Gilead Will Donate Truvada to U.S. for H.I.V. Prevention

Gilead Sciences, maker of Truvada, the only drug approved to prevent infection with H.I.V., will donate enough of the drug to supply 200,000 patients annually for up to 11 years, federal health officials announced on Thursday.

Officials at the Department of Health and Human Services said the donation came about “as a result of discussions between the Trump administration and Gilead.”

The drug is taken once daily to prevent infection with H.I.V., a strategy called pre-exposure prophylaxis, or PrEP. An estimated one million Americans are at risk for infection and should be taking the pills, but only about 270,000 are doing so.

H.I.V. activists and experts had mixed reactions to the news. While some felt the donation was a good start, they said it filled only one-fifth of the need in the United States.

The high cost of Truvada has been called a major barrier to stemming the spread of H.I.V. among low-income Americans, critics say, and part of the reason the AIDS epidemic has persisted for so long.

A deep price cut for Truvada — and the Gilead drug slated to replace it, Descovy — would do far more to protect Americans at risk, they said. Truvada now costs about $20,000 a year in the United States.

Gilead appears to be following a pattern set in 2001 by other drug companies. While millions of Africans died of AIDS because their drugs cost as much as $20,000 a year, drug makers refused to cut their overall prices.

But the companies did offer to donate limited amounts of H.I.V. medications — all while pressuring the United States and European governments to make sure that generic drugs made in India were kept out of the market.

The tactic ultimately failed, and Indian companies now supply almost all of Africa’s H.I.V. drugs. In Africa, generic Truvada is sold for about $60 a year.

Gilead has sued several companies that tried to introduce generic versions in the United States. The company settled each suit, but kept the details secret. Its rivals stayed out of the market, which led to harsh criticism of the company.

A less expensive generic version of Truvada is expected next year. Gilead will donate Truvada until Descovy is approved for H.I.V. prevention, then switch patients to the new drug.

Descovy contains a new version of tenofovir, the active ingredient in Truvada. Once approved, Descovy will be under patent protection for many years. Gilead has said it will also cost $20,000.

President Trump announced an ambitious plan to end the H.I.V. epidemic during his State of the Union address in February. Wider access to PrEP is a linchpin of that effort.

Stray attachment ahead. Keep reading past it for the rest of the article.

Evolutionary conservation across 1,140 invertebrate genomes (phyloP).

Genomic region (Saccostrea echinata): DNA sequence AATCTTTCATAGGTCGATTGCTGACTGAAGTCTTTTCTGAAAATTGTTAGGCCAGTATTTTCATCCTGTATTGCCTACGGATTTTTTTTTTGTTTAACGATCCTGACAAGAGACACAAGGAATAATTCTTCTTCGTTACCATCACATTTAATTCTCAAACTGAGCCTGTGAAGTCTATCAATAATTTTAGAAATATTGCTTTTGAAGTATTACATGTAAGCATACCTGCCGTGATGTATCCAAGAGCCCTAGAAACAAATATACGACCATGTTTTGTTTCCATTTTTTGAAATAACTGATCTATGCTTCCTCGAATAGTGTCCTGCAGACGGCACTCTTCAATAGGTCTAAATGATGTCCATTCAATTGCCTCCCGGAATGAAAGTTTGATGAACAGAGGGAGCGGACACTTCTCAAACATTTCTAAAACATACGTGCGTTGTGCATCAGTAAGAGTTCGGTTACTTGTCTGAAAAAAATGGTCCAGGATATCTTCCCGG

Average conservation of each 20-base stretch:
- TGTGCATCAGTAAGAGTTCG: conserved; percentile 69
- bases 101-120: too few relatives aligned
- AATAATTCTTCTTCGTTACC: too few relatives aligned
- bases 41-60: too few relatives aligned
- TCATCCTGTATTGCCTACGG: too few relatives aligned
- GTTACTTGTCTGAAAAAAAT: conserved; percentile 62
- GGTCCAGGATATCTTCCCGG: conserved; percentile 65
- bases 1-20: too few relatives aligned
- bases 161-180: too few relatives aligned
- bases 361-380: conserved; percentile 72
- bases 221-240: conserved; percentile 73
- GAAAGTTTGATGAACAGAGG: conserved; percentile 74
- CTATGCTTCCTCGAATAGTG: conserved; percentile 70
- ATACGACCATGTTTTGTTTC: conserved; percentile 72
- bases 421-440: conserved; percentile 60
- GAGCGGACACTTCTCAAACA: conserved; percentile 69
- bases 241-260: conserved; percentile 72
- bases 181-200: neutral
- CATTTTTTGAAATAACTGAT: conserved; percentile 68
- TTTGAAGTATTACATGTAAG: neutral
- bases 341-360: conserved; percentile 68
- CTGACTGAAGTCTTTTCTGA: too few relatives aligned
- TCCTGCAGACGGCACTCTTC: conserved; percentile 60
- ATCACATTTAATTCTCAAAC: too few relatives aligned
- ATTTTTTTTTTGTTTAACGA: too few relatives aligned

Alex M. Azar II, the secretary of health and human services, who made the announcement with Gilead late Thursday, said the agreement would last through 2025, possibly through 2030.

“Securing this commitment is a major step in the Trump administration’s efforts to use the prevention and treatment tools we have to end the H.I.V. epidemic in America by 2030,” he said.

Dr. Rochelle P. Walensky, who led a team at Massachusetts General Hospital who analyzed the costs of the Obama administration’s AIDS plan and has looked at the cost of the Trump plan, said the Gilead deal was “a noble effort — but it covers less than 20 percent of the people who need it.”

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“Let’s call a spade a spade,” she said. “The real cost of Truvada is about $60 a year. If you really wanted to cover everybody, you’d cut the price to everyone.”

“If I put on my cynical hat, I think this is the way they make sure they grow the market for Descovy,” she added. “It will promote the idea that Descovy is better — and I’m not sure that’s a dialogue we want to present.”

Although Truvada is considered a very safe drug, it can cause kidney problems and loss of bone density in some patients. Descovy appears to cause fewer of those effects, but it raises cholesterol levels more than Truvada does.

Peter Staley, one of the founders of PrEP4All, a group that has been pushing for wider access to Truvada, called the arrangement “promising but depressing.”

Given how little it costs to make Truvada, he said, the donation will cost Gilead less than $10 million a year.

The Justice Department is investigating whether Gilead failed to pay the Centers for Disease Control and Prevention royalties for the work it did developing Truvada as an H.I.V. preventive.

Gilead makes over $3 billion a year worldwide on Truvada, so back royalties to the federal government could cost up to $15 billion, Mr. Staley estimated.

“Neither Azar’s announcement nor Gilead says whether this is part of some settlement of that Justice Department investigation,” Mr. Staley said.

“Also, this won’t cut into Gilead’s sales at all, and it’s a very cheap marketing program for Descovy,” he added.

Descovy should cost far less than Truvada to produce, said Mitchell Warren, the executive director of AVAC, an AIDS prevention organization. TAF, the active ingredient in Descovy, is more powerful than TDF, the one in Truvada, so less is needed.

“This shows you the inherent shell game in pharmaceutical pricing,” Mr. Warren said. “We urgently need a lower price, and it’s disappointing that even this has taken so long.”

Donald G. McNeil Jr. is a science reporter covering epidemics and diseases of the world’s poor. He joined The Times in 1976, and has reported from 60 countries. 

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